• Worker Fatigue. A far more insidious and potentially more deadly problem is worker fatigue. No worker or is immune to the effects of worker fatigue—we’ve all worked long hours at one point or another in our career. But nod-and-a-wink safety practitioners allow, and sometimes even endorse, long hours followed by long commutes that place the worker at significant risk. This issue has been a problem in the workforce since the workforce existed. People have been asked to work double shifts (and then return to work their normal shift), work long hours seven days a week, work swing shifts, and generally work longer and harder than we expect. On top of that, we forget that the workers have to get home somehow. When calculating the work day we seldom include the worker’s commute, and even a short commute can be deadly
• Contractor Training. As I was walking my dogs the other day I watched aghast as roofers worked on a neighbor’s house. I mentally counted at least ten major hazards that put the workers’ in harm’s way. I did mention to the crew leader some of the more egregious violations and he thanked me and I walked away. The next day the crew was right back at it, nothing had changed. Much the same goes on in the workplace. nod-and-a-wink practitioners are often deliberately ignorant of contractor behavior and when the contractors screw up, it’s not always them who get killed.
All of these situations have something in common: the workers, safety practitioners, company and customers have a vested interest in not taking too close a look at the situation. In effect, they collude to perpetuate these dangerous situations. The worker may not enjoy long hours, but many are generally willing (or even eager) to work the overtime to earn extra money, the company wants to get the job done, the customer doesn’t want to pay the added cost associated with adding more workers and doesn’t want to delay the project, and the nod-and-a-wink safety practitioner will go along to get along. These issues are so pervasively ignored that worker fatigue or distraction are seldom identified as causes in incident investigations.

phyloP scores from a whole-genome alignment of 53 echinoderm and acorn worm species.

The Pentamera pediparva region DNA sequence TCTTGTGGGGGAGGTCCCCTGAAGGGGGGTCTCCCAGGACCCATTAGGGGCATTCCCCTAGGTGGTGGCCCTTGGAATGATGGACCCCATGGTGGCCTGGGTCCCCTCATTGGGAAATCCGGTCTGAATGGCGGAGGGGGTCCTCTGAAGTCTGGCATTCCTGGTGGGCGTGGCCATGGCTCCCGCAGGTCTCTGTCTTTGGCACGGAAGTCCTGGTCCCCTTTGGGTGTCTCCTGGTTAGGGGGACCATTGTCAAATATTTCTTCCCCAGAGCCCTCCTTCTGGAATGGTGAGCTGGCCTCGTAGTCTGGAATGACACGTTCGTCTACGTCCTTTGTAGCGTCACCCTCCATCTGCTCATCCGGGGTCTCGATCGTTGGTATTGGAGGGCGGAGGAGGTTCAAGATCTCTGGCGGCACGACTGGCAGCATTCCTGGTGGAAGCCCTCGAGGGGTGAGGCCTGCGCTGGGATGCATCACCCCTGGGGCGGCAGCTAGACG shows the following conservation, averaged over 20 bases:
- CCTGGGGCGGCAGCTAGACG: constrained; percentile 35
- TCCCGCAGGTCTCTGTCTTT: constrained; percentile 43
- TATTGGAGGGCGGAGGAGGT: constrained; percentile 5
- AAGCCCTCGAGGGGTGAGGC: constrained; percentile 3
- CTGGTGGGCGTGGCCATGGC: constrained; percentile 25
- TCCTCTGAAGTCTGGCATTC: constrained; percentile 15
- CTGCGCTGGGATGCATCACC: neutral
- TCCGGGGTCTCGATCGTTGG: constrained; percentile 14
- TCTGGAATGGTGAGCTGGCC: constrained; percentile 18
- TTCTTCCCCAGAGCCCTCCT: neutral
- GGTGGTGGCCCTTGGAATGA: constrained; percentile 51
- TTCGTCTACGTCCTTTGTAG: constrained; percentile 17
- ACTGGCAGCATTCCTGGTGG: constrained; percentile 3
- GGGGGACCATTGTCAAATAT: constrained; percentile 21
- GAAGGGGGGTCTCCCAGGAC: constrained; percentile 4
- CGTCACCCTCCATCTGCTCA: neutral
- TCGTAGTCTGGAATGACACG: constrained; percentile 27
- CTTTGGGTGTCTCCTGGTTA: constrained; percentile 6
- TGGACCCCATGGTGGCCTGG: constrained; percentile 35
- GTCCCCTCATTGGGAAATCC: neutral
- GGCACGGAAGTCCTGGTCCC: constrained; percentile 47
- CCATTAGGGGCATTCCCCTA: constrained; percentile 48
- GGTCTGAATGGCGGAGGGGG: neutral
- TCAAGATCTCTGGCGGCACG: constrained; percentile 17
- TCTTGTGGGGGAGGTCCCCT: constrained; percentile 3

What’s the Solution?
If these issues are going to be solved, we need engagement at all levels. Senior leadership needs to understand that there’s a connection between distraction while driving and the demands the organization put upon drivers, to understand that overworking the workforce has a cost, and to recognize the interrelationship between contractor safety and overall safety in the workplace. Safety Professionals need to try to minimize the risk by proposing better solutions that are practical, and workers must take more active role in their own safety. Getting engagement starts with respect; preaching isn’t the same as teaching and awareness is the same as commitment between two adults.